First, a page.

Review: Renegade (3DS eShop / NES)

Crime doesn't pay

The company known as Technos might be best known for creating Double Dragon and River City Ransom, but before coming up with either of its two big hits, it made a number of lesser known titles — of which perhaps Renegade is the most well-known.

Renegade is actually the first game in the Kunio-kun series, which River City Ransom is also a part of. Although none of the games (others including Super Dodge Ball and Nintendo World Cup) are really related in their English incarnations, they all star the same character, Kunio, in the original Japanese releases.

In Renegade, you take control of "Mr. K", who, much like Billy and Jimmy Lee, has to save his kidnapped girlfriend by beating up street thugs. You fight through a variety of stages laying the smackdown on members of various gangs before you get an abrupt credits sequence and the game is over.

Unlike the later games from Technos, Renegade doesn't really feature long, interesting stages — each one only consists of single rooms, which are either one or two screens in length. New identical-looking baddies will keep coming in when you defeat the active ones, until you've beaten enough and the you move through a doorway to another section. Eventually you'll encounter a boss, and when he or she is defeated the stage will end.

Unfortunately, beating stages is easier said than done, as it'll take a while to get used to the awkward and clumsy controls. Pressing one of the two action buttons will make you punch in front, while the other makes you do a backwards kick. When you change directions this layout won't stay the same — the button functions will be swapped around, meaning that instead of "hit in front" and "hit behind", they function more like "hit left" and "hit right". The sooner you realize this odd decision, the faster you'll get the hang of it.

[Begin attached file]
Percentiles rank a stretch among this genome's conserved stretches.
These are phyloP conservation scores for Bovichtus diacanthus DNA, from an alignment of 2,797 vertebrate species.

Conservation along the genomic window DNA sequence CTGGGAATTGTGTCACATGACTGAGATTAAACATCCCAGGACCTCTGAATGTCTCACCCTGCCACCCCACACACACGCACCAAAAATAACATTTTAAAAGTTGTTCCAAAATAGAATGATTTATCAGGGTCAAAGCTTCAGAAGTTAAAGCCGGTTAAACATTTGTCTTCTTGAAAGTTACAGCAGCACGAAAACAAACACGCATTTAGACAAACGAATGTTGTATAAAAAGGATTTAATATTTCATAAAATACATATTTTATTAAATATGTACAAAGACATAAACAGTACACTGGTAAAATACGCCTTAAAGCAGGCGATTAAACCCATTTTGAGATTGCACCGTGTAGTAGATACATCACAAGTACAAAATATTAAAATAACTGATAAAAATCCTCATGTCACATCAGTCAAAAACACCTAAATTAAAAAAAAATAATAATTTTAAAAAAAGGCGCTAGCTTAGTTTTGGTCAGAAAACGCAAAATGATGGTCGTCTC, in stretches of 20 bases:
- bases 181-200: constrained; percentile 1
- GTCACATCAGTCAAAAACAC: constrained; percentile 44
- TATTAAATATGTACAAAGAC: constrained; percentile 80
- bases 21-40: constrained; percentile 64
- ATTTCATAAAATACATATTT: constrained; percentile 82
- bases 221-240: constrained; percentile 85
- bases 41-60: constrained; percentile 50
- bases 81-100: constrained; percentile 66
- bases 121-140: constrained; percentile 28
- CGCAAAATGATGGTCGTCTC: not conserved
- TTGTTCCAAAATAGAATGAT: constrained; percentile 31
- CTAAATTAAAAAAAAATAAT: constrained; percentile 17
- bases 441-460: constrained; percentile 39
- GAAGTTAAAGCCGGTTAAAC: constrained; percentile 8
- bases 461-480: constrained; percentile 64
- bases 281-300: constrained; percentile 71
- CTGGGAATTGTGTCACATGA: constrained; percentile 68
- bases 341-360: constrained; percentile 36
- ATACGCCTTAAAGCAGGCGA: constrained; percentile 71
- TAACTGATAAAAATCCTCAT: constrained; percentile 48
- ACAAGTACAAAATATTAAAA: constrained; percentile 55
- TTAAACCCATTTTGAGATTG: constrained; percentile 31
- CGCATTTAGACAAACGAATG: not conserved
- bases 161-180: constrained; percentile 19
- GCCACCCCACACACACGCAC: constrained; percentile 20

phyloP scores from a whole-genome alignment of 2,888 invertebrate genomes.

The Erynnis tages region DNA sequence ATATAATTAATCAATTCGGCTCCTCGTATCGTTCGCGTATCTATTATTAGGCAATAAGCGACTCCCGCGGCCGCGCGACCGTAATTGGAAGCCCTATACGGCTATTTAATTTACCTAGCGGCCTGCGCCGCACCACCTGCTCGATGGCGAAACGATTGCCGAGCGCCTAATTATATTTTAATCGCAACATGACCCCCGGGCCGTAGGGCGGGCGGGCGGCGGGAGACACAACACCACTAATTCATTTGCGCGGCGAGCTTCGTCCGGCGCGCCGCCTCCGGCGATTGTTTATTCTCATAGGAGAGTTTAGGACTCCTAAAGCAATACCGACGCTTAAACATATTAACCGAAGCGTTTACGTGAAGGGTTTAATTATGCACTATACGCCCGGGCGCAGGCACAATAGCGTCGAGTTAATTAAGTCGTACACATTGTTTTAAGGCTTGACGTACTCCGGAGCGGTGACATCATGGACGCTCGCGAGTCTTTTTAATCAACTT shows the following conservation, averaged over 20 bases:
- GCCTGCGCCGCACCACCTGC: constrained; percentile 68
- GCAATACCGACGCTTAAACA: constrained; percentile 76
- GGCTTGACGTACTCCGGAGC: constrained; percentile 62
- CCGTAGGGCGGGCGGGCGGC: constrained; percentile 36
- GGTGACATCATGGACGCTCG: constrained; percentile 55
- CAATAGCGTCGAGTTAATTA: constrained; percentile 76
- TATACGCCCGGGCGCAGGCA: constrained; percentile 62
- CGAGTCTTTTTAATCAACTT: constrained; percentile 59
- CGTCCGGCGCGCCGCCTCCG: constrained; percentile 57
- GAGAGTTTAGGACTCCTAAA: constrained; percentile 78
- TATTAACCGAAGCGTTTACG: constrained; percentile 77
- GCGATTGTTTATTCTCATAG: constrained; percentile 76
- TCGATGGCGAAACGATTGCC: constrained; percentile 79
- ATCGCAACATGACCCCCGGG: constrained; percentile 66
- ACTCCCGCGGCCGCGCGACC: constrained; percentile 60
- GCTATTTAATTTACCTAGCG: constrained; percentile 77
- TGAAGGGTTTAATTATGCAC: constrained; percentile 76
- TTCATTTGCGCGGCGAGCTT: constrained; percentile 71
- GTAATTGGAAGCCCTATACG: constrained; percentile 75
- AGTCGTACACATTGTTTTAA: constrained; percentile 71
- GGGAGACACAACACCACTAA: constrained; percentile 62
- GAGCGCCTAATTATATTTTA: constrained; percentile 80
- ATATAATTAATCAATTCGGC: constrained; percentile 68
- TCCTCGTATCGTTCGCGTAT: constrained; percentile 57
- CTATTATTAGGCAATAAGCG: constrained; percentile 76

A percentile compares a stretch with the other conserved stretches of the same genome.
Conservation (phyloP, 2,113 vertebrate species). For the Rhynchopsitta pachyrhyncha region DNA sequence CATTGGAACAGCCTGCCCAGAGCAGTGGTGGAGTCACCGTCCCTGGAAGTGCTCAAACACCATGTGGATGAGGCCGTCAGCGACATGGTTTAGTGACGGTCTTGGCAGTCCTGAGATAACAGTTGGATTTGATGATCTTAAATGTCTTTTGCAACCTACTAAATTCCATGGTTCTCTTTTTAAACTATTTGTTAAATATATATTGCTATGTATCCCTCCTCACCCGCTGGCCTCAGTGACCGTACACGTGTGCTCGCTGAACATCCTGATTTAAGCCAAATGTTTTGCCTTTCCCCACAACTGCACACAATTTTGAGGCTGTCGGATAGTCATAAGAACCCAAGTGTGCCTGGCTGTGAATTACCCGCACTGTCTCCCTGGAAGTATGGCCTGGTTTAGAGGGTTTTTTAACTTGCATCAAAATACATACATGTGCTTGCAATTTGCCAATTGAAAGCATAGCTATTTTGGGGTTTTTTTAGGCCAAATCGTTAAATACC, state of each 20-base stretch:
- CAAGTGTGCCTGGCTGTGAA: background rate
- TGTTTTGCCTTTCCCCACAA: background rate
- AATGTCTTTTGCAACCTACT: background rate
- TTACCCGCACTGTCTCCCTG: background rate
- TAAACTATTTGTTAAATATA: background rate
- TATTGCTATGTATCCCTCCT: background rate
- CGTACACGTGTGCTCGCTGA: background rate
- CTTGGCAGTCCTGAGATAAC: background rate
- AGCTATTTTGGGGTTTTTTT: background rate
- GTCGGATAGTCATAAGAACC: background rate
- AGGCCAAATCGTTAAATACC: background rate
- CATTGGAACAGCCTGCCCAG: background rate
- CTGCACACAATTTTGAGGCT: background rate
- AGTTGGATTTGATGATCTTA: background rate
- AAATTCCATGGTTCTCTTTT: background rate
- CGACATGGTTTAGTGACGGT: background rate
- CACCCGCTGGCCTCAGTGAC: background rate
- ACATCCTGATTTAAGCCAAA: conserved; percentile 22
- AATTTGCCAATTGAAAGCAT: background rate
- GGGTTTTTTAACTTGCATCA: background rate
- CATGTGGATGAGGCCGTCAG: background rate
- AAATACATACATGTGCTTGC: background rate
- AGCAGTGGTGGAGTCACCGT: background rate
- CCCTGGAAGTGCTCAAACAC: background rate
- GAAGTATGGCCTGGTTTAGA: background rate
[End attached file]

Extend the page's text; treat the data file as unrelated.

That is, if you're not getting beaten senseless by the enemies — they're relentless and will almost always try to gang up on you. Trying to put together anything resembling a combo will usually prove fruitless, as you'll immediately get punched back by the enemy you're hitting, basically meaning you're just exchanging one blow for another. And of course you've got limited life, as well as lives — lose all of them and you have to start all over.

One interesting aspect is that the game is one of the first of its kind to introduce running (by tapping a direction twice) and a special move (by hitting both attack buttons at the same time), but unless you become a master of AI manipulation, even these won't make surviving that much easier. It's also possible to sit on knocked down enemies to punch them some more, but the window of opportunity for doing this is incredibly small, and because of the aforementioned fact that enemies like to gang up on you, you'll usually get attacked from behind while making your clumsy squatting attempt.

In the end, the only real positive aspect of the game is its music, which is quite upbeat and energetic, and sounds fairly similar to that of River City Ransom. If only it could have played in a different game!

Conclusion

Although it might be interesting to see where the Kunio-kun series began, Renegade is a perfect example of a game that just hasn't aged well. The cumbersome controls, overly aggressive enemies and boring stages all combine to make you regret your purchase almost immediately, especially when you realise that Technos' later, much more refined beat 'em ups are also available.